Labour of love as Helen honours 39 men who died in world wars
ARCHITECT Helen Glennie from Seil researched each life and story behind all the names inscribed on the Slate Islands’ war memorial, which commemorates local soldiers who died from Kilbrandon Parish during the First and Second World Wars.
‘This has taken me two years,’ Helen said. ‘I did not think it would take me this long. Thirty-nine men lost their lives in the First World War: 20 per cent of the eligible young men. In a small community, 39 is an awful lot. Most of the men who died in the Somme have no known graves. They went over the top and were mown down and killed, blown to bits. I numbered them all one to 39 and put in all the information I could find. I’ve just been researching as much as I can online.’
After further extensive research in regimental and Oban Times archives, she added: ‘I’ve gone as far as I can. Now I need other people to help me.’
As Helen talked, a direct descendant of one person named on the memorial, Edward MacInnes, approached.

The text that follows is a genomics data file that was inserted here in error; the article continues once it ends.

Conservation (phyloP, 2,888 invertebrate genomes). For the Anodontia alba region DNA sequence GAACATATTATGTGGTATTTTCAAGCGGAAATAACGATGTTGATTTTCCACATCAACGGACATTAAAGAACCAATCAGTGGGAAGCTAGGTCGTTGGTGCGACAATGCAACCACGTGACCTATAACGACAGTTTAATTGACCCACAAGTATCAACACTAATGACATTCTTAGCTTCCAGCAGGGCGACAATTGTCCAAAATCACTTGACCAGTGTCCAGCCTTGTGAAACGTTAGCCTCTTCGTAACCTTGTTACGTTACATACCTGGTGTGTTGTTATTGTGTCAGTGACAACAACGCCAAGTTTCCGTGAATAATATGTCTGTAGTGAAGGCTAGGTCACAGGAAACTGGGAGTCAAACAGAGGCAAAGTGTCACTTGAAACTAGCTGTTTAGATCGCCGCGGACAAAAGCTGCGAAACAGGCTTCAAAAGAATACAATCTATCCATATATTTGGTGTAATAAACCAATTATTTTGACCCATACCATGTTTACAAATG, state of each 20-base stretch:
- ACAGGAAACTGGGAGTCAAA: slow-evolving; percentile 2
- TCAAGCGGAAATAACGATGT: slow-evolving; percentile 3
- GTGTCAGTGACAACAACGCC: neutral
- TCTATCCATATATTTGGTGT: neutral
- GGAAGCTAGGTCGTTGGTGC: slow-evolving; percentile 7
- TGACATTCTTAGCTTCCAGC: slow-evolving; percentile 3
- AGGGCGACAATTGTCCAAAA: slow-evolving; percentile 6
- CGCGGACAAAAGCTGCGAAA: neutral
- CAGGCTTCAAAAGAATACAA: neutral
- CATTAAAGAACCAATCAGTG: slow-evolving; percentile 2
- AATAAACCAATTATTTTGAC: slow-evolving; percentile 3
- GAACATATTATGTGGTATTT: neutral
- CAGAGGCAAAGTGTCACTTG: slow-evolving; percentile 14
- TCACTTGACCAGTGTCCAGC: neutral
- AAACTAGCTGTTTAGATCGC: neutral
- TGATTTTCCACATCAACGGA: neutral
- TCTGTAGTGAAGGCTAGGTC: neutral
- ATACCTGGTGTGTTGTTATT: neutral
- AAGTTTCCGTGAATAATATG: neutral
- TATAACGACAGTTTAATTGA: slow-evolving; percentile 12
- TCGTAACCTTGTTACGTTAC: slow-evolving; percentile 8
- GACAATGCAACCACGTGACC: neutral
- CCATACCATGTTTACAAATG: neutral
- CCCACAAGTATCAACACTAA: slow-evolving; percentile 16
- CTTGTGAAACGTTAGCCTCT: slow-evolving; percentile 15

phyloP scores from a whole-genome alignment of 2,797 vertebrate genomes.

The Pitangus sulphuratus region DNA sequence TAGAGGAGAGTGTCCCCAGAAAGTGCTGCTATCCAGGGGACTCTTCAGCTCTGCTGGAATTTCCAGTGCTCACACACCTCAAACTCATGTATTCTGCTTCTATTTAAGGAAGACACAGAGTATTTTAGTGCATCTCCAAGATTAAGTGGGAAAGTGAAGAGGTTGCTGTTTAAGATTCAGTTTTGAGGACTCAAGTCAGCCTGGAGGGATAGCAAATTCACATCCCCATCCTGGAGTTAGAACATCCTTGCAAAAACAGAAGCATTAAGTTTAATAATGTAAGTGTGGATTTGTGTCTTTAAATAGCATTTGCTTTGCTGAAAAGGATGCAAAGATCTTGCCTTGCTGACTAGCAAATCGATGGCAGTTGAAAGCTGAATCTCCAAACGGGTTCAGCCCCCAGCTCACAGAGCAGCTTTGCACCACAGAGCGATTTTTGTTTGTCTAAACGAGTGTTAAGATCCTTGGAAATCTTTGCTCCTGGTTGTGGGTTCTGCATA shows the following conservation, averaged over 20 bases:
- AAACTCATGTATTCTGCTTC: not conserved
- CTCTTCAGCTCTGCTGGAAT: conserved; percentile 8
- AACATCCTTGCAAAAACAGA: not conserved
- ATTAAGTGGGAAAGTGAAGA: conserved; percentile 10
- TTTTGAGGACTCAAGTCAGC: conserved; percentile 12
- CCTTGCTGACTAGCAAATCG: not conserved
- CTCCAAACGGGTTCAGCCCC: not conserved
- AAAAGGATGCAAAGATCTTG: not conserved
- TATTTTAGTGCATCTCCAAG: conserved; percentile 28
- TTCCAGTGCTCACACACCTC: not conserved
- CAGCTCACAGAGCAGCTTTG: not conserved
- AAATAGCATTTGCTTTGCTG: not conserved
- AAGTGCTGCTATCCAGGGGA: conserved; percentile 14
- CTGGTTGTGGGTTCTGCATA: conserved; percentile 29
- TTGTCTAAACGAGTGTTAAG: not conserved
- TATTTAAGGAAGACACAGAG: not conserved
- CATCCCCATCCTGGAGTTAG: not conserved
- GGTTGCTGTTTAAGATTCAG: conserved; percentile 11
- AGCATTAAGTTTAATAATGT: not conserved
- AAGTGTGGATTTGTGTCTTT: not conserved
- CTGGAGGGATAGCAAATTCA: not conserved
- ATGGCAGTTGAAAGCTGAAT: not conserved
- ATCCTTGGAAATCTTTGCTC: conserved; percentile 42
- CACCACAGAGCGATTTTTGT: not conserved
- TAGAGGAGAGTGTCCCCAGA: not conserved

‘This is what we hoped would happen – people coming in and filling in the blanks,’ explained Ron Hetherington, who conceived the exhibition’s showpiece: a full-size model of the Seil war memorial and, below it, a scale trench from the Somme.
Recalling his first meetings with Mr Shaw, chairman of the Scottish Slate Islands Heritage Trust, Ron said: ‘ We knew Helen’s research on the war memorial should be the centrepiece. I said, “Why don’t we build a war memorial? Let’s recreate a First World War trench”. I got photographs of the trenches from the Somme and I just sketched it out and gave it to Alan.’
Three island men – Alan Coutts, George Houston and Bill Clark – set to work constructing the model, complete with hessian sandbags stuffed with polystyrene, silver spray-painted cardboard as corrugated iron, littered with spent shells, bully beef tins, cigarette playing cards and a fluffy toy rat.
‘My imagination ran riot, but I am pleased with the results,’ Ron said. ‘Nobody refused us anything. It turned out exactly as I saw it in my mind’s eye.’
Following the exhibition, the trench model went on tour to the primary school and will be in Kilbrandon Church for Armistice Day on Friday November 11, during the 100th anniversary year of the Battle of the Somme. Organisers hope the model will then go on display in Oban’s War and Peace Museum. Helen is also writing a book compiling the stories of all 39 soldiers listed on Seil’s war memorial.
Ron Hetherington and Helen Glennie at the war memorial exhibit which Helen spent two yeas compiling.